applied-microbiology-Isobutanol-synthesis

Figure 2: Isobutanol synthesis pathways in S. cerevisiae . Ilv2, the acetolactate synthase; Bat2, the branched-chain amino-acid aminotransferase; Gpd2, glycerol–3–phosphate dehydrogenase 2; Pdc6, pyruvate decarboxylase.

Strains Biomass concentration (g dl-1)
W303–1A YEplac181 0.121 ± 0.0012
HZAL–13 pILV2 0.1022 ± 0.0010
HZAL–14 pILV2 0.0924 ±0.0009

Table 4: Biomass concentration of strains.

Isobutanol titer

Our results showed that isobutanol titers of HZAL–13 pILV2 and HZAL–14 pILV2 were both increased during microaerobic fermentations compared with control strain (Figure 3a). The maximum isobutanol titer of control strain was 29.8 mg/l. While HZAL–13 pILV2 exhibited a 445 % increase in isobutanol titer (162.3 mg/l) compared with control strain. Meanwhile the maximum isobutanol yield of HZAL–14 pILV2 was increased 938 % (309.3 mg/l) than that of control strain. One explanation is that GPD2 is the key gene to synthesize glycerol [20,21], deletion of GPD2 could decrease glycerol formation and help to further enhance the metabolic fluxes leading to isobutanol production. It was reported that overexpression of BAT2 would increase more carbon source flow to isobutanol biosynthesis direction in S. cerevisiae [22-24]. It was also reported that deletion of PDC1 would increase isobutanol production in S. cerevisiae [25]. By deleting PDC6 and GPD2, parts of carbon source flux that would be used to form ethanol and glycerol has been used to synthesize isobutanol during microaerobic fermentations in HZAL–14 pILV2. Therefore, the integrative effect in isobutanol production was obtained with BAT2 and ILV2 overexpression and GPD2 and PDC6 deletion.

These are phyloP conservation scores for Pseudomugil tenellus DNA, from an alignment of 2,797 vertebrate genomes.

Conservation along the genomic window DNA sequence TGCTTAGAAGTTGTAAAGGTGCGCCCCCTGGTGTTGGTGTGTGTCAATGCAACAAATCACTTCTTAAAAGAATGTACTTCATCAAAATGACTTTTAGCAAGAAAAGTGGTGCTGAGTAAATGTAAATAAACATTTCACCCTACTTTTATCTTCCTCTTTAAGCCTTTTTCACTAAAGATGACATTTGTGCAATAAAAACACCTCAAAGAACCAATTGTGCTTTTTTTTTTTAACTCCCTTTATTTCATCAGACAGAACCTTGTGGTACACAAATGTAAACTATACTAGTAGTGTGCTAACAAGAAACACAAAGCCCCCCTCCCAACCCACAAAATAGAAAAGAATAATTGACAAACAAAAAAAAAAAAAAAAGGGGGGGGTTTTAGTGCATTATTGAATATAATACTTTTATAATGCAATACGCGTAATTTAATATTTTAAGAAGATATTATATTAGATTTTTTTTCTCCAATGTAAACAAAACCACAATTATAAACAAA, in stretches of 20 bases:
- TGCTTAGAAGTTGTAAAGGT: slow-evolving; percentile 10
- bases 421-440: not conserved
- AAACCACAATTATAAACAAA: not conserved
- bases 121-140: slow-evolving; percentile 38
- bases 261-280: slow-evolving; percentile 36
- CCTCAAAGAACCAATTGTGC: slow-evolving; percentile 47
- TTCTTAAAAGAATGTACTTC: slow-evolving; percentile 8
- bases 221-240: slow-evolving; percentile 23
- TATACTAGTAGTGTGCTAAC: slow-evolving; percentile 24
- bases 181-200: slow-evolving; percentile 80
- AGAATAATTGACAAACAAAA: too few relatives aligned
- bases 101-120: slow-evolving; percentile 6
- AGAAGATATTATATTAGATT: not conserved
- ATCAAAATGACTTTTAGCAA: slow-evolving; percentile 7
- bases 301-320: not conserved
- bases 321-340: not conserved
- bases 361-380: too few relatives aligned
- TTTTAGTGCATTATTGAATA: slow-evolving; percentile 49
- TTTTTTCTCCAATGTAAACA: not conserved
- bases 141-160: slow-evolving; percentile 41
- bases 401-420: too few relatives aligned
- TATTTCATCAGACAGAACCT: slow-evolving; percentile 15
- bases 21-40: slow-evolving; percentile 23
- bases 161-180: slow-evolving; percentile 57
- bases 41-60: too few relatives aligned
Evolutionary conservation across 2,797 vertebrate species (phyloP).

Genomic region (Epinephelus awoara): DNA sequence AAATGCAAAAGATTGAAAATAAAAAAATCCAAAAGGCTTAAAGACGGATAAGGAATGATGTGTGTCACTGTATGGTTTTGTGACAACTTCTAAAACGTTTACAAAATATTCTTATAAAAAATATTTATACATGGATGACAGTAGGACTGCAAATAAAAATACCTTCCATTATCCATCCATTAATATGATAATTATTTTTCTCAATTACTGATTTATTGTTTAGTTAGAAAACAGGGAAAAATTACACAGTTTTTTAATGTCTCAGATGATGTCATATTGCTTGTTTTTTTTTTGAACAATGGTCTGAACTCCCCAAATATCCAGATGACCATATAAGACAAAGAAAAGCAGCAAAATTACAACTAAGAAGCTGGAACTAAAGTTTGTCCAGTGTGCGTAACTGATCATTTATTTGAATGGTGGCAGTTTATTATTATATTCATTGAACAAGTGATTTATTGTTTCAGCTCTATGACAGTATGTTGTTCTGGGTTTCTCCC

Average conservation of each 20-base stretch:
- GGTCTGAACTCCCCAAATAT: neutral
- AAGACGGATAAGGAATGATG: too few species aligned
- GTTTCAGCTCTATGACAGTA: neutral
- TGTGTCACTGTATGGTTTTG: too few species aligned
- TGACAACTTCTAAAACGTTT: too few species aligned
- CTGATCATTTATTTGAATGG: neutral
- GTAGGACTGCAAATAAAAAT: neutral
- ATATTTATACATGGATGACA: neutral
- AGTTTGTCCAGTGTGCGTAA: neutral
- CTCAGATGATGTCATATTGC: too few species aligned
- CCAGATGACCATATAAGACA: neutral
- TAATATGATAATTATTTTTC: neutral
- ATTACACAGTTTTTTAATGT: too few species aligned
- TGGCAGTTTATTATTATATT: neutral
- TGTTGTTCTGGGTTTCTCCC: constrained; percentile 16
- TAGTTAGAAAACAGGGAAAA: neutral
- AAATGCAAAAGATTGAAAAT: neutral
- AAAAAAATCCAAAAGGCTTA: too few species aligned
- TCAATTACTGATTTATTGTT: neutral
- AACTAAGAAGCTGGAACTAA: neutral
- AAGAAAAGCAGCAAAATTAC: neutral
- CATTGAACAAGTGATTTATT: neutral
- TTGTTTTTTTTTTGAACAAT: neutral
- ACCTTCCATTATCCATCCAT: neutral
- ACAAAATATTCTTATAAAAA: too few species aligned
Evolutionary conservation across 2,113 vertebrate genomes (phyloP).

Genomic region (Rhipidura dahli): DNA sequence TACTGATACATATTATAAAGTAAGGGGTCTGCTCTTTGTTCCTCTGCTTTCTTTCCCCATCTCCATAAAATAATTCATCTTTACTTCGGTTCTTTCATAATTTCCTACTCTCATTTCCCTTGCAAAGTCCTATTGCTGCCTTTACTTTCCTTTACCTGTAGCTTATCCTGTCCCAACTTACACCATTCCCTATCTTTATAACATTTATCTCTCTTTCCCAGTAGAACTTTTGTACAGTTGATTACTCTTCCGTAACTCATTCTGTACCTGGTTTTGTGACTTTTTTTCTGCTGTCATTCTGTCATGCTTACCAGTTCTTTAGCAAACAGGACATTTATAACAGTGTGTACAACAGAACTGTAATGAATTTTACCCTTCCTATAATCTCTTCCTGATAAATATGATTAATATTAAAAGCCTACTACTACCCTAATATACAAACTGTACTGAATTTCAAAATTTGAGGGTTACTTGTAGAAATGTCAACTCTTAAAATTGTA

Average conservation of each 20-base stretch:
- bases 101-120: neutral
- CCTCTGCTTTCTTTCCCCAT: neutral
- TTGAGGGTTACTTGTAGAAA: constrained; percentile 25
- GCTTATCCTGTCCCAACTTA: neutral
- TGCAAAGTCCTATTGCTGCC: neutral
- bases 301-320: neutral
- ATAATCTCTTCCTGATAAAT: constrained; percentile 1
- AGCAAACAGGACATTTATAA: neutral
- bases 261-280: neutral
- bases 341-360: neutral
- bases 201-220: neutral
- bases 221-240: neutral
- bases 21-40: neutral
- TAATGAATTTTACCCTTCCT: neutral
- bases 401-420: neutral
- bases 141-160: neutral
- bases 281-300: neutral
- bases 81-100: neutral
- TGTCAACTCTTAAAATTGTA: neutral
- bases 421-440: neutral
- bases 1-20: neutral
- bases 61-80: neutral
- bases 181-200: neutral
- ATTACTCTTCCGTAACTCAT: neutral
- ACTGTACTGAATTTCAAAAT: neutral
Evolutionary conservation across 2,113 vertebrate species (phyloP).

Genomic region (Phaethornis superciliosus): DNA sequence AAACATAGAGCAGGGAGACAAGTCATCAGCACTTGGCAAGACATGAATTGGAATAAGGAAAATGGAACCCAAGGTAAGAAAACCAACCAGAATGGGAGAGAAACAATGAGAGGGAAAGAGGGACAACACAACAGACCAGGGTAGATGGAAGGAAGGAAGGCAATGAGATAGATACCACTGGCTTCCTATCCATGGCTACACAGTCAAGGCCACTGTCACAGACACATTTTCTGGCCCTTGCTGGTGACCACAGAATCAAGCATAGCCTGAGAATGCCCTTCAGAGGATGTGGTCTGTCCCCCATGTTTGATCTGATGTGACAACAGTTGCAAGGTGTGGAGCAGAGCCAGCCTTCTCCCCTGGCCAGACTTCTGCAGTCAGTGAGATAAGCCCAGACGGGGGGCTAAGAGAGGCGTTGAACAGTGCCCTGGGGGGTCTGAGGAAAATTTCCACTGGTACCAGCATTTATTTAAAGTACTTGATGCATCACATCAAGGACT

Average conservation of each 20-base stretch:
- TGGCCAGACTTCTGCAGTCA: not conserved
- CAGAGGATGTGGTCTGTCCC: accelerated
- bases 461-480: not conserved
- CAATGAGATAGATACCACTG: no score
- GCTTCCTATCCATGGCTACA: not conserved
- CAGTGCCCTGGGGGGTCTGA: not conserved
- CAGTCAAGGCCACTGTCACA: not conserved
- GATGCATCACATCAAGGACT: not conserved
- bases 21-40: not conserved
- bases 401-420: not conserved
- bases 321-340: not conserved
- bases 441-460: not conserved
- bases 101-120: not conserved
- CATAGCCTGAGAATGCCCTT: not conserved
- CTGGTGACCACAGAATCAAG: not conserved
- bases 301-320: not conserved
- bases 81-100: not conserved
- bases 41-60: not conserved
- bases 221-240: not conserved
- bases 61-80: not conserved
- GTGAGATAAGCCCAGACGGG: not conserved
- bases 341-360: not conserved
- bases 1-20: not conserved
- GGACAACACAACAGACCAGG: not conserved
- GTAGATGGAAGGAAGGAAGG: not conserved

applied-microbiology-glucose-curves

Figure 3: Growth curves and glucose consumption curves of strains carrying plasmids YEplac181 or YEplac181–PGK1p–ILV2. (A) Growth curves. (B) Glucose consumption curves. W303–1A YEplac181, ; HZAL–13 pILV2, ; HZAL–14 pILV2, . The means and standard deviations for triplet experiments are shown.

Production of ethanol